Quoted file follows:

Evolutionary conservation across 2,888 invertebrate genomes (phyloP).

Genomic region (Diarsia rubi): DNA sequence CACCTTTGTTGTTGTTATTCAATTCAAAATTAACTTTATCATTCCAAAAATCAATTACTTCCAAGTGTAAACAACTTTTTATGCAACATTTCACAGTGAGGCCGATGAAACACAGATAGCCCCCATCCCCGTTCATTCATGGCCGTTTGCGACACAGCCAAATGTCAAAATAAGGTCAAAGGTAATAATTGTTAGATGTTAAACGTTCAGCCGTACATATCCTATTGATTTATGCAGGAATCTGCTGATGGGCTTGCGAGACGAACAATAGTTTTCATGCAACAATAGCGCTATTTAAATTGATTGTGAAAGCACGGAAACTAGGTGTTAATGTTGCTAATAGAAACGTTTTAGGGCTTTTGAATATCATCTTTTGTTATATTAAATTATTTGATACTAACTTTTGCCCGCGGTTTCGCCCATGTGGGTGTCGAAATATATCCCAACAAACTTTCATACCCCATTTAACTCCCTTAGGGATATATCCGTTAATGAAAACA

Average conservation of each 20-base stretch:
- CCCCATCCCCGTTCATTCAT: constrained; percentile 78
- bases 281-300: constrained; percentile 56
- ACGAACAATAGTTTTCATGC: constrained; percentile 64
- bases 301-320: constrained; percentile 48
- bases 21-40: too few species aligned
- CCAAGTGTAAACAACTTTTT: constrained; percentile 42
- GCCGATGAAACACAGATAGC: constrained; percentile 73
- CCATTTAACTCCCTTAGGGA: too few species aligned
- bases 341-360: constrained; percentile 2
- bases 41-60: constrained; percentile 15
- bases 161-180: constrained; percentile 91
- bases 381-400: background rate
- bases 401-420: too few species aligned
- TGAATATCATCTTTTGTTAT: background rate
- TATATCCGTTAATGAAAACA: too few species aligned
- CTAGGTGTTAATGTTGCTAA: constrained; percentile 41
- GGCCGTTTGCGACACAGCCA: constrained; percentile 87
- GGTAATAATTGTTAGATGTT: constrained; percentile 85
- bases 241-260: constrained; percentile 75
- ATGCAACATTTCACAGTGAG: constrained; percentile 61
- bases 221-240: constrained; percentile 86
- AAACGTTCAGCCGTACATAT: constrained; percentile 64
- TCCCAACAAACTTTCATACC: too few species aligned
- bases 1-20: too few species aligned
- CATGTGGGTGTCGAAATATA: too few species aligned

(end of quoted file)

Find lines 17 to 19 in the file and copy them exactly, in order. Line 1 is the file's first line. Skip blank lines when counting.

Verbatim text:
- TGAATATCATCTTTTGTTAT: background rate
- TATATCCGTTAATGAAAACA: too few species aligned
- CTAGGTGTTAATGTTGCTAA: constrained; percentile 41